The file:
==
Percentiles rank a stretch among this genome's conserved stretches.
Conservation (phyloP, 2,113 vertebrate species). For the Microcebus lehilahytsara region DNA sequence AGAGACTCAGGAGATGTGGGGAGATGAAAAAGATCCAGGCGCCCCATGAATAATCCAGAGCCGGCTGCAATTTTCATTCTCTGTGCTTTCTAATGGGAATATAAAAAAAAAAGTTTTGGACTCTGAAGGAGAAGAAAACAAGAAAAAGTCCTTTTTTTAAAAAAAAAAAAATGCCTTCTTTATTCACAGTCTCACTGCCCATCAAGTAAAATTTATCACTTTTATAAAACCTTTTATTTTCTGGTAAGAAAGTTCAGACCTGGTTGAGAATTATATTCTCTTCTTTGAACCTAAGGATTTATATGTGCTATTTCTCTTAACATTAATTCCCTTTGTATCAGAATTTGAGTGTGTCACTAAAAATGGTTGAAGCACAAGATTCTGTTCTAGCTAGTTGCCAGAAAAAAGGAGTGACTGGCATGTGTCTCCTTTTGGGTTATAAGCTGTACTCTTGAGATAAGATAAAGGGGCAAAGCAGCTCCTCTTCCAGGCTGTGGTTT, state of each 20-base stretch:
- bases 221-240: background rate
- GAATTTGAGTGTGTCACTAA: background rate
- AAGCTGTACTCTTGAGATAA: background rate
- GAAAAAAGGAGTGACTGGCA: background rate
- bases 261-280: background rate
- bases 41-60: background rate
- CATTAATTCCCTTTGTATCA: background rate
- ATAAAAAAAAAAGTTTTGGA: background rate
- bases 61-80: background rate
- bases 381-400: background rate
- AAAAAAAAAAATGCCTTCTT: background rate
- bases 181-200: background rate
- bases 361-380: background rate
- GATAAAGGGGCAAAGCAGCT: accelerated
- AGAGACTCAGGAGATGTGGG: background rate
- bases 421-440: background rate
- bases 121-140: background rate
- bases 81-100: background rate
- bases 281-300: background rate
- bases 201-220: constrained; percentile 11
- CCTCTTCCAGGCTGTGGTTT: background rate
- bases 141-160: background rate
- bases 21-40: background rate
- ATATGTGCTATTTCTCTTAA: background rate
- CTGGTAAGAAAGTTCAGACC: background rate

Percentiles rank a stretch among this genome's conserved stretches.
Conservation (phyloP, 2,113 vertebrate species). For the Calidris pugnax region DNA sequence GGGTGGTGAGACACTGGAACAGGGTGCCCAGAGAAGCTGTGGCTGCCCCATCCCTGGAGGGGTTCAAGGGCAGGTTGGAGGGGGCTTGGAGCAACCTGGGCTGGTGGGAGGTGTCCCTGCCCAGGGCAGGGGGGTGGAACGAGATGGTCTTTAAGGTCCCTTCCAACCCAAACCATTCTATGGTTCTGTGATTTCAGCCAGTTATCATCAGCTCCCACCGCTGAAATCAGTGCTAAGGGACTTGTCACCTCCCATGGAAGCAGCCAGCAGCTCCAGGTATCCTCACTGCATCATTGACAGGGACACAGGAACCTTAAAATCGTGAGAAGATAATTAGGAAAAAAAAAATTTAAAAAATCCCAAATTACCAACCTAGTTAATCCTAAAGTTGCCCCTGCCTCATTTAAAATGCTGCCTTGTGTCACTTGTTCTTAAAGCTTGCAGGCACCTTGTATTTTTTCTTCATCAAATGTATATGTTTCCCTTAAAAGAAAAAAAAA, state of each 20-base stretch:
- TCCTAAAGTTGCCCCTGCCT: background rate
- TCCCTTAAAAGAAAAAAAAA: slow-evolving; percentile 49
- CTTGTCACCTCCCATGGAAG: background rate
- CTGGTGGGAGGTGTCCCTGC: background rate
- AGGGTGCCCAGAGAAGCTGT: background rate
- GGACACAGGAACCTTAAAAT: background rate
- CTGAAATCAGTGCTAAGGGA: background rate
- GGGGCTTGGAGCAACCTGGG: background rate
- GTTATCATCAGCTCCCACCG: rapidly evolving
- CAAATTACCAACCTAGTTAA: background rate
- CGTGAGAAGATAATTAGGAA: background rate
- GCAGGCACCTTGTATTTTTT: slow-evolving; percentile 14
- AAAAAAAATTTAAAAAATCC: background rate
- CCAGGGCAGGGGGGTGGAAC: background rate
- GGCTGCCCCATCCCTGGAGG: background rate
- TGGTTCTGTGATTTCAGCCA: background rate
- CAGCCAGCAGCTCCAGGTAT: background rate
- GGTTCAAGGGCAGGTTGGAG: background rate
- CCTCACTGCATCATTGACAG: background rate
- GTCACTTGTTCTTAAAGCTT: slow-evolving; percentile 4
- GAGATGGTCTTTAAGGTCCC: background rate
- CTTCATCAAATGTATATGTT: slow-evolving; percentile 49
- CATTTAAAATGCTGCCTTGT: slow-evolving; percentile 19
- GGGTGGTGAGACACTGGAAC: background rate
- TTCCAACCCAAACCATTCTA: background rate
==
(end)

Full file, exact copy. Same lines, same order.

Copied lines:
Percentiles rank a stretch among this genome's conserved stretches.
Conservation (phyloP, 2,113 vertebrate species). For the Microcebus lehilahytsara region DNA sequence AGAGACTCAGGAGATGTGGGGAGATGAAAAAGATCCAGGCGCCCCATGAATAATCCAGAGCCGGCTGCAATTTTCATTCTCTGTGCTTTCTAATGGGAATATAAAAAAAAAAGTTTTGGACTCTGAAGGAGAAGAAAACAAGAAAAAGTCCTTTTTTTAAAAAAAAAAAAATGCCTTCTTTATTCACAGTCTCACTGCCCATCAAGTAAAATTTATCACTTTTATAAAACCTTTTATTTTCTGGTAAGAAAGTTCAGACCTGGTTGAGAATTATATTCTCTTCTTTGAACCTAAGGATTTATATGTGCTATTTCTCTTAACATTAATTCCCTTTGTATCAGAATTTGAGTGTGTCACTAAAAATGGTTGAAGCACAAGATTCTGTTCTAGCTAGTTGCCAGAAAAAAGGAGTGACTGGCATGTGTCTCCTTTTGGGTTATAAGCTGTACTCTTGAGATAAGATAAAGGGGCAAAGCAGCTCCTCTTCCAGGCTGTGGTTT, state of each 20-base stretch:
- bases 221-240: background rate
- GAATTTGAGTGTGTCACTAA: background rate
- AAGCTGTACTCTTGAGATAA: background rate
- GAAAAAAGGAGTGACTGGCA: background rate
- bases 261-280: background rate
- bases 41-60: background rate
- CATTAATTCCCTTTGTATCA: background rate
- ATAAAAAAAAAAGTTTTGGA: background rate
- bases 61-80: background rate
- bases 381-400: background rate
- AAAAAAAAAAATGCCTTCTT: background rate
- bases 181-200: background rate
- bases 361-380: background rate
- GATAAAGGGGCAAAGCAGCT: accelerated
- AGAGACTCAGGAGATGTGGG: background rate
- bases 421-440: background rate
- bases 121-140: background rate
- bases 81-100: background rate
- bases 281-300: background rate
- bases 201-220: constrained; percentile 11
- CCTCTTCCAGGCTGTGGTTT: background rate
- bases 141-160: background rate
- bases 21-40: background rate
- ATATGTGCTATTTCTCTTAA: background rate
- CTGGTAAGAAAGTTCAGACC: background rate

Percentiles rank a stretch among this genome's conserved stretches.
Conservation (phyloP, 2,113 vertebrate species). For the Calidris pugnax region DNA sequence GGGTGGTGAGACACTGGAACAGGGTGCCCAGAGAAGCTGTGGCTGCCCCATCCCTGGAGGGGTTCAAGGGCAGGTTGGAGGGGGCTTGGAGCAACCTGGGCTGGTGGGAGGTGTCCCTGCCCAGGGCAGGGGGGTGGAACGAGATGGTCTTTAAGGTCCCTTCCAACCCAAACCATTCTATGGTTCTGTGATTTCAGCCAGTTATCATCAGCTCCCACCGCTGAAATCAGTGCTAAGGGACTTGTCACCTCCCATGGAAGCAGCCAGCAGCTCCAGGTATCCTCACTGCATCATTGACAGGGACACAGGAACCTTAAAATCGTGAGAAGATAATTAGGAAAAAAAAAATTTAAAAAATCCCAAATTACCAACCTAGTTAATCCTAAAGTTGCCCCTGCCTCATTTAAAATGCTGCCTTGTGTCACTTGTTCTTAAAGCTTGCAGGCACCTTGTATTTTTTCTTCATCAAATGTATATGTTTCCCTTAAAAGAAAAAAAAA, state of each 20-base stretch:
- TCCTAAAGTTGCCCCTGCCT: background rate
- TCCCTTAAAAGAAAAAAAAA: slow-evolving; percentile 49
- CTTGTCACCTCCCATGGAAG: background rate
- CTGGTGGGAGGTGTCCCTGC: background rate
- AGGGTGCCCAGAGAAGCTGT: background rate
- GGACACAGGAACCTTAAAAT: background rate
- CTGAAATCAGTGCTAAGGGA: background rate
- GGGGCTTGGAGCAACCTGGG: background rate
- GTTATCATCAGCTCCCACCG: rapidly evolving
- CAAATTACCAACCTAGTTAA: background rate
- CGTGAGAAGATAATTAGGAA: background rate
- GCAGGCACCTTGTATTTTTT: slow-evolving; percentile 14
- AAAAAAAATTTAAAAAATCC: background rate
- CCAGGGCAGGGGGGTGGAAC: background rate
- GGCTGCCCCATCCCTGGAGG: background rate
- TGGTTCTGTGATTTCAGCCA: background rate
- CAGCCAGCAGCTCCAGGTAT: background rate
- GGTTCAAGGGCAGGTTGGAG: background rate
- CCTCACTGCATCATTGACAG: background rate
- GTCACTTGTTCTTAAAGCTT: slow-evolving; percentile 4
- GAGATGGTCTTTAAGGTCCC: background rate
- CTTCATCAAATGTATATGTT: slow-evolving; percentile 49
- CATTTAAAATGCTGCCTTGT: slow-evolving; percentile 19
- GGGTGGTGAGACACTGGAAC: background rate
- TTCCAACCCAAACCATTCTA: background rate